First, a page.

Gila Green on Betrayal

Canadian Gila Green moved to Israel in 1994 where she writes, edits, teaches and publishes fiction.  Find her classes at WOW.  She has just published her first novel.                

 Betrayal is a theme that threads through my entire debut novel, King of the Class. On a macro level, the setting of the novel is the post-civil war Israel of the future; an entire nation has engaged in betrayal against itself. On a micro level, heroine Eve Vee goes to sleep one night engaged to her fiancé, Manny Meretzky, and wakes up to find he has not only disappeared physically, but spiritually. The Manny she wanted to accompany through life in effect no longer exists. He has erased his previous value system in exchange for another and his duplicity becomes a river of deceit Eve cannot seem to cross.

Eve neither acknowledges Manny’s nobility in seeking a more meaningful life nor admires his desire to distance himself from what he perceives to be a shallow, materialistic value system. When Eve looks at Manny it is only his betrayal in its rawest form that she can see. It is not long before Eve confronts the questions: Is self-loyalty or allegiance to someone you love a higher value? 

As the story progresses, the question expands: Are we loyal to our children over our spouses? And ultimately, where do communities lie in this hierarchy? Are we steadfast with regards to faith and community over anything else?

 I was motivated to explore this theme for many reasons, but a central thorn in my side was the ongoing divisions and increasing number of sub-divisions I see around me daily. In as much as we have become a “global village”, many of us also seem to thrive on an increasingly vicious and ultimately self-defeating discourse that demonizes anyone else who doesn’t agree with our specific value system. Eve needed the help of something far outside of herself to move forward, but that’s the freedom of fiction.

“No, Manny,” she whispers with her cell phone to her ear, so that no one on the bus will know she is really talking to herself. “I don’t think we’re here for material reward. I hadn’t really thought about it, it’s true. But you are asking me to become a completely different person. To dress, eat, talk and think differently. Does that seem reasonable to you? I have never spent much time thinking about dying and what would be afterwards because I only thought of living.”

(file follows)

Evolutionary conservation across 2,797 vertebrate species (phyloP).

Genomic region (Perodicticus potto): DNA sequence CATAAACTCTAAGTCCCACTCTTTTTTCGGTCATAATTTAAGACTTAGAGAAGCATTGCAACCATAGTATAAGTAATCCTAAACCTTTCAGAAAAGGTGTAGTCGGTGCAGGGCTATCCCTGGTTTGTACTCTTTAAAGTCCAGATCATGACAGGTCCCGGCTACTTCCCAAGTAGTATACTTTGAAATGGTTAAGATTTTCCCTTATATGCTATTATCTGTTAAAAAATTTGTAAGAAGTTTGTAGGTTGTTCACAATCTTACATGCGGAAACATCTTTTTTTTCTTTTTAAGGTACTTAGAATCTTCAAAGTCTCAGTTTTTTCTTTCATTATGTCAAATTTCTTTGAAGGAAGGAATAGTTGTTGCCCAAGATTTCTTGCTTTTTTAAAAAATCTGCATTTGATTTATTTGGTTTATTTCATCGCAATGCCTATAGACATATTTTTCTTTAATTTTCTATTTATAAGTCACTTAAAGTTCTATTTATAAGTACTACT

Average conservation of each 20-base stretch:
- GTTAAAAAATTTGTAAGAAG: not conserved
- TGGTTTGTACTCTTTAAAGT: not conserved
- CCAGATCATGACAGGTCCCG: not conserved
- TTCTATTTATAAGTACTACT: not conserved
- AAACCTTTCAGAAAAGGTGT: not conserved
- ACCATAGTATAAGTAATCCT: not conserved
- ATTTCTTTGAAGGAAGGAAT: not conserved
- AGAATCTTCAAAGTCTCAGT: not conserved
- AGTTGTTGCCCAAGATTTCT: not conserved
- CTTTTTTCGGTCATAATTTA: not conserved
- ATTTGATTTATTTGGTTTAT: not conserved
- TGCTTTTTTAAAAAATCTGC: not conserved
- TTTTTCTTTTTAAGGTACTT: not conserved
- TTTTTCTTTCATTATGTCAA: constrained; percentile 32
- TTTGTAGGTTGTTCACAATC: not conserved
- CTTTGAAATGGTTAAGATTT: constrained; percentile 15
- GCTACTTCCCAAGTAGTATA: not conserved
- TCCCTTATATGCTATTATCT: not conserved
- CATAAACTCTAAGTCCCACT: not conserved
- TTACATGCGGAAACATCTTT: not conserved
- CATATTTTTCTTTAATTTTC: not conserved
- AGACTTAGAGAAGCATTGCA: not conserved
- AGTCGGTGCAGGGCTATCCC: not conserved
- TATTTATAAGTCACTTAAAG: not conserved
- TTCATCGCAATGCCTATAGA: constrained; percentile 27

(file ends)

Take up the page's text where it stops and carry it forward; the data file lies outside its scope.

Eve freezes for a few minutes for she hears another voice on mental replay: It’s not that I will die; it’s that I won’t live.

What does that mean? Would Manny send someone to say that to her? Pay him even. Eve rests her head on the back of the chair. In two more stops she has to descend, face an empty apartment until Manny comes home, which he does later and later these days. She is supposed to concentrate on her studies and, moreover, to excel if she wants to keep her grant funding.

She moved to a new country and within less than a year, she has no choice but to face the strange culture here and master the language alone. Self-pity pushes her shoulders low and begins to peck at her ears. Soon her eyes fill with tears. She lets them fall.  Still, there’s a tiny corner in her heart that senses light because she is pain-free for the first time in weeks, utterly void of this burning worm of a sensation in her intestines. And because of something she can only describe as this: she is two women, Eve and her shadow, the two sets of arms and legs locked in a struggle. One is scratched and bruised: A broken-hearted lightweight with resentment for one fist and revenge for another, each fist longing to smash Manny in the teeth for allowing her to leave her job, her home, flying across the world to this rough, foreign place that, in spite of its beauty, makes her feel a perpetual outsider.

The other is a woman who feels as though she has stood in line for days that melted into weeks, all the time among other women, without any protection from the elements. She envisions herself the maiden Esther before she is crowned queen, who has finally been greeted and then kissed by an incomparable blue-eyed boy of exquisite beauty.

Excerpted from King of the Class Chapter 3

Published by NONPublishing

One Reply to “Gila Green on Betrayal”

  1. Great blog. I can’t wait to read the book. It’s nice to know what inspired you to write the book. I’m interested in how the book might include the societal norm (because it’s not quite gone) that women follow their men where they want to go and give up who they are in order to do so. Congratulations on your upcoming publication.

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